The paraders waited; the police cruiser blinked silently. Alone in front, a young man in red baseball jacket with face of gentle surprise defined with eloquent palms an invisible wall that held back the crowd.

A moment later, as his exploring fingers revealed an opening, the marchers stepped off to the silence of a band whose instruments hung by their sides. Whitfaced hobos bowed to non-applause, and the boisterous wind nearly kited away the bearers of a "National Mime Week" banner.

Yesterday's noon parade would have gladdened the heart of even G. B. Shaw, the patron saint of brevity. From the Capitol to the Corcoran, it celebrated the arts of mime and pantomime-taciturn tslents all too rare in this city of filibluster.

And it inaugurated an annual observance of mime as "a cherished national treasure in our heritage of art," via a resolution passed in the Senate yesterday under the sponsorship of S.I. Hayakawa. He read his proclamation aloud at the foot of the Capitol while over at the Corcoran, Joan Mondale waited with Effi Barry to repeat the speech like a closing parenthesis.

Centerpiece of the parade was an open convertible that odd-coupled sometimes silent comedian Red Skelton, the parade marshal, with sometime semanticist Hayakawa.

"I've been interested in mime for years," said Hayakawa, crowned in his usual fashion with a brilliantly striped knit beret.

"Yeah-he wrote too many books about words!" joked Skelton, his mouth open in a mask-of-comedy smile, and the hair that gave him his nickname, long since turned steely gray, irrespressibly gusting out from under an identical beret.

The parade-the official portion of a celebration scattered across the country and continuing today at the Corcoran-soon lost its silent-movie aura as onlookers began to laugh, clap and call out "Hey Senator!" and "Hey, Red!" Several pedestrians were drawn into the dancing, posturing procession; some of the onlookers "clapped" silently. From one police motor-cycle the radio grated irritably, "What's going on there?"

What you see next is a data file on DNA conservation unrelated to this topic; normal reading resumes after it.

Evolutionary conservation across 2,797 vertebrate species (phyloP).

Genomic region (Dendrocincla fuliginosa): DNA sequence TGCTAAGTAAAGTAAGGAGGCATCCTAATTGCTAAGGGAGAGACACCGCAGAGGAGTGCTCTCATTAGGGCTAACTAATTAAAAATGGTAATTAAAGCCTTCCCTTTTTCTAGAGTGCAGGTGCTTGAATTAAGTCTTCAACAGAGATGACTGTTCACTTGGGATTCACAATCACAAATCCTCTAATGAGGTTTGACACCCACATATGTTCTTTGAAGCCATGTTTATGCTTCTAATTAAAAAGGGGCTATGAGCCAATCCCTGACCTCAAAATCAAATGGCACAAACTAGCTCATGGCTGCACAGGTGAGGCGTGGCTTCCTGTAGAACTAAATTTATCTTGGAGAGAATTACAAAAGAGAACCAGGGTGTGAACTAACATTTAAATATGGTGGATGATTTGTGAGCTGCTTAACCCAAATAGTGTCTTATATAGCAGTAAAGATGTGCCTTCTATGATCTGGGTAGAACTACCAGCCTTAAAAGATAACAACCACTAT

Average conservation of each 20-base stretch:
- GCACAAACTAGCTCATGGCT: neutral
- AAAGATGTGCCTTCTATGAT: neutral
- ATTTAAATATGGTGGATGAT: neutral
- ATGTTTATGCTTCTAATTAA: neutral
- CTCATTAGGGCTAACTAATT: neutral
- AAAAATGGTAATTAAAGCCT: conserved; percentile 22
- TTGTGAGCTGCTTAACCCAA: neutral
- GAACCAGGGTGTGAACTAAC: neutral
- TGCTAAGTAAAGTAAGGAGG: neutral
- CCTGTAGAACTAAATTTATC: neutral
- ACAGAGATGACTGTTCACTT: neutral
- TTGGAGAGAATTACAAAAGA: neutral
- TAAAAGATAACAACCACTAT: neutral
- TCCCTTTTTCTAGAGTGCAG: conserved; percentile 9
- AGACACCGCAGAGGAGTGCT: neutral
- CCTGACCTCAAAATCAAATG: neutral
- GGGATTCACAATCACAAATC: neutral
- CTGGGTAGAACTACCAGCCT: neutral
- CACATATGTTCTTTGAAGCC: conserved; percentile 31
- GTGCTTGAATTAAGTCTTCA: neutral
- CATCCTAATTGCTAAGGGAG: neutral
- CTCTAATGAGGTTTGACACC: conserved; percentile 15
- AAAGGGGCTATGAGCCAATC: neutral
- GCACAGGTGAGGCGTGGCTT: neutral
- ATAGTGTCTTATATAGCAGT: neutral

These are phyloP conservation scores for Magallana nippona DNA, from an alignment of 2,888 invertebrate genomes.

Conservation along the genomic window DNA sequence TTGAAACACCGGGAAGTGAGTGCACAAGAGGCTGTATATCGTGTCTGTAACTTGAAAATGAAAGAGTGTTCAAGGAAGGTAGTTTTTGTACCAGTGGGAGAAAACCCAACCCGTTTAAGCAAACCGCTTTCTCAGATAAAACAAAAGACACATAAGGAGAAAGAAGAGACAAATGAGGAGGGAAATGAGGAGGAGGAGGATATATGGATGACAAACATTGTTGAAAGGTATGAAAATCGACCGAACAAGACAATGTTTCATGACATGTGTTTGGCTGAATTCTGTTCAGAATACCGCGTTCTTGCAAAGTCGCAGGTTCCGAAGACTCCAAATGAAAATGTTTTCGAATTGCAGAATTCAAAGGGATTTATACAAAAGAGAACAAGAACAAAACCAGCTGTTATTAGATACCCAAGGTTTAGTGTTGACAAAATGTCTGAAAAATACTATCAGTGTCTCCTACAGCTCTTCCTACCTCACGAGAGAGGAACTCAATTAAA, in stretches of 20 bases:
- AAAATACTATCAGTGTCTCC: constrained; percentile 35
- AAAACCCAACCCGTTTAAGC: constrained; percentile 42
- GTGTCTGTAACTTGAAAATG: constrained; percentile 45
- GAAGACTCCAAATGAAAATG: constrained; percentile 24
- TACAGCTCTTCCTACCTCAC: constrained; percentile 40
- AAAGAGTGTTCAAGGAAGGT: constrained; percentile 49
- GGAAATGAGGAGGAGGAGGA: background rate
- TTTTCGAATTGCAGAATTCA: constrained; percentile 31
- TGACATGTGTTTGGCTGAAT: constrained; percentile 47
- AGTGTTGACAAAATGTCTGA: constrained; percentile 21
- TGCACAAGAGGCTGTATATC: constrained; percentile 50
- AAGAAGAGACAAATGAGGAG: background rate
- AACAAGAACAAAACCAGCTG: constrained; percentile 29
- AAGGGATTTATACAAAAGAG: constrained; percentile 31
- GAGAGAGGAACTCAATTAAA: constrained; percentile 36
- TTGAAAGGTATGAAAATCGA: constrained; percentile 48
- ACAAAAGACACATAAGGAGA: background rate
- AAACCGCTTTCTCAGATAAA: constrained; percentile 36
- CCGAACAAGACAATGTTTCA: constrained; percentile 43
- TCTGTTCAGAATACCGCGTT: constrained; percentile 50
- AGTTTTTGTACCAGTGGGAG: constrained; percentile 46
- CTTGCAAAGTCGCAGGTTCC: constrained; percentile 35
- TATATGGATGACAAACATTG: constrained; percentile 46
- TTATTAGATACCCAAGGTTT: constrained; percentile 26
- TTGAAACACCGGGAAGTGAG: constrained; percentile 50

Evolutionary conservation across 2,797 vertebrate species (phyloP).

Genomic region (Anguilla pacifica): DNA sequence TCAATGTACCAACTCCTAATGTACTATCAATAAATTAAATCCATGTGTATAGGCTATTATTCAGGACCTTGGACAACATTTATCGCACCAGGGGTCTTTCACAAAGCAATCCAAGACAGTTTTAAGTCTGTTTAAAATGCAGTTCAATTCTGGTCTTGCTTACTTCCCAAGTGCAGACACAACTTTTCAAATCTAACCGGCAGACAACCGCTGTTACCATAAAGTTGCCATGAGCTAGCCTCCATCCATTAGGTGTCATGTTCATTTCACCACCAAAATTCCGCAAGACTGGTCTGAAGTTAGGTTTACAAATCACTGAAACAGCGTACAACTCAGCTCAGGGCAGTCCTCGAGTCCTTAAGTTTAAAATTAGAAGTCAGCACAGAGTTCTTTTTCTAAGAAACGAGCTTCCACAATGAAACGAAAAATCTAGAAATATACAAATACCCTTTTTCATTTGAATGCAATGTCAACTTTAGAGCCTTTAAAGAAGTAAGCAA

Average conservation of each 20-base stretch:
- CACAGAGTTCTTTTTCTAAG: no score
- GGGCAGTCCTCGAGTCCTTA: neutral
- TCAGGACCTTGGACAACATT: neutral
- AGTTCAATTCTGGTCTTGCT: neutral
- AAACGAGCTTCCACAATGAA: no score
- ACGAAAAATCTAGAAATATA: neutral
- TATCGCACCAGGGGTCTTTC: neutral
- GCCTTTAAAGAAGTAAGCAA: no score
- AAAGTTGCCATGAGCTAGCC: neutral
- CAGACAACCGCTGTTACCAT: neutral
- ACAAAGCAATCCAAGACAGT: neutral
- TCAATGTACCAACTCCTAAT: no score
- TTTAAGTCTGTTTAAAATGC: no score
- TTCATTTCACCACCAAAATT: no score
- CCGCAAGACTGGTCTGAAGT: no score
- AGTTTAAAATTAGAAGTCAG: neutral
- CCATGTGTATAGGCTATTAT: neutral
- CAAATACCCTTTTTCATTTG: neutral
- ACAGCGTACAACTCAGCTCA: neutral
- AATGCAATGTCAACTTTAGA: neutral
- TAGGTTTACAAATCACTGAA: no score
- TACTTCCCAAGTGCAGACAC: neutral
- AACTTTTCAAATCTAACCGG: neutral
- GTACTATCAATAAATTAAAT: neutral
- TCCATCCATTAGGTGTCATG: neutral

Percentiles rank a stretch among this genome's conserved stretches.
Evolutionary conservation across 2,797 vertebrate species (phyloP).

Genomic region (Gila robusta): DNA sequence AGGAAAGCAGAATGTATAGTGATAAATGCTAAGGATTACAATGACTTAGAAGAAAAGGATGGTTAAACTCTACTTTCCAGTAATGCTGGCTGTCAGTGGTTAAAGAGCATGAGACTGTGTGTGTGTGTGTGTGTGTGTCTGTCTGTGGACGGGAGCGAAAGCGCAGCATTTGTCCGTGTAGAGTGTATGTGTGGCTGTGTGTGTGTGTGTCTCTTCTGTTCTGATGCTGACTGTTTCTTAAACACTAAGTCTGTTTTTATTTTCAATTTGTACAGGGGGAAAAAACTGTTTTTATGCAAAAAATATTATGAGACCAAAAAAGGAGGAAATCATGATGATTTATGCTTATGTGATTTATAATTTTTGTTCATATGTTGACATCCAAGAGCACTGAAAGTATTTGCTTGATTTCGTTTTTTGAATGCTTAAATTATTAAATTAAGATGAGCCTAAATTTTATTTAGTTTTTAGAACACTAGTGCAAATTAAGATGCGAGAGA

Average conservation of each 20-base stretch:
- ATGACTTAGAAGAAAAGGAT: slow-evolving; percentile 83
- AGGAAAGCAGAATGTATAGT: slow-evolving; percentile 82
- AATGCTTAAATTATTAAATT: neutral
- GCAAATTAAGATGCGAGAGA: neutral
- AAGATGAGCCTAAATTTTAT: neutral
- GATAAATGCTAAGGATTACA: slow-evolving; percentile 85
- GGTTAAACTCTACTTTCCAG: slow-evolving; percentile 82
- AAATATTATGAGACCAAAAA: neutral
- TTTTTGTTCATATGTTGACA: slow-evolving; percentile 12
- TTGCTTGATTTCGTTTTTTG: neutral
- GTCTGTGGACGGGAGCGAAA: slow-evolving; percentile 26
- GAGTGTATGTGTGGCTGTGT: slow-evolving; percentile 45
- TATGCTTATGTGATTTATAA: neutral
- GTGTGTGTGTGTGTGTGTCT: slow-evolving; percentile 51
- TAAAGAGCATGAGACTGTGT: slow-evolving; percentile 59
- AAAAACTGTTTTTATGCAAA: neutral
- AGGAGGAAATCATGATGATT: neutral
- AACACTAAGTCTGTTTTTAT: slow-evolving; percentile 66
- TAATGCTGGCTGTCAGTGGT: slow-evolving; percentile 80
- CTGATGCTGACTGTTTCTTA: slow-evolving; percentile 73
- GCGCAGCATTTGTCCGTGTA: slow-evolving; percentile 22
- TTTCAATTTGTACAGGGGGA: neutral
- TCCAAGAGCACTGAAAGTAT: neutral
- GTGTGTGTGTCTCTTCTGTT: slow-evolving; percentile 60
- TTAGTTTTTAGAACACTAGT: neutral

Musicians from the University of Maryland, marching out in front, occasionally snake-danced off Pennsylvania Avenue onto the sidewalk, in and out of the crowd. An exaggeratedly female dragon swished beside a Weary Willie; a disembodied nose, reminiscent of the "nose mitten" TV commercials for nasal spray, occasionally rejoined his "eyes" and "mouth" partners.

As the procession drew up before the Corcoran Gallery of Art, it was greeted by Corcoran director Peter Marzio, Joan Mondale, and Effi Barry, "first lady of the District of Columbia." as Marzio called her.

As the Cardoza band trumpeted "The Star-Spangled Banner," the red-jacketed mime, now astride a mettlesome stone lion, pantomimed the rockets' red glare and the bombs bursting in air. But when the honor guard smacked their flags to the ground, the lion "bucked" wildly under him.

Then, after Mondale read the proclamation aloud, Effi Barry undertook to thank Skelton in his own idiom. Lifting back her shoulders, usually curved in like protective wings, she stepped into the silence at the eye of the gathering.

Her long fingers pressed gently against an invisible barrier. Like the youth at the beginning of the parade, she felt slowly and carefully along its cold surface. But she found a window, not a wall, and slid it up to lean out and blow Skelton a kiss. As he caught it and bowed, the quiet shattered into applause, and she stepped back as if from a spotlight.

In his own 20-second skit, Skelton summed up the professional's ability to twist the oldest elements into new humor. Plucking an apple from a tree, he enjoyed the meat, then grimaced over the worm. You see, he seemed to say, there's always a catch to these apples. CAPTION: Picture 1, Effi Barry mimes, with S.I. Hayakawa and Red Skelton, by Joe Heiberger; Picture 2,Eyes, Nose and Mouth marching together by Joe Heiberger-The Washington Post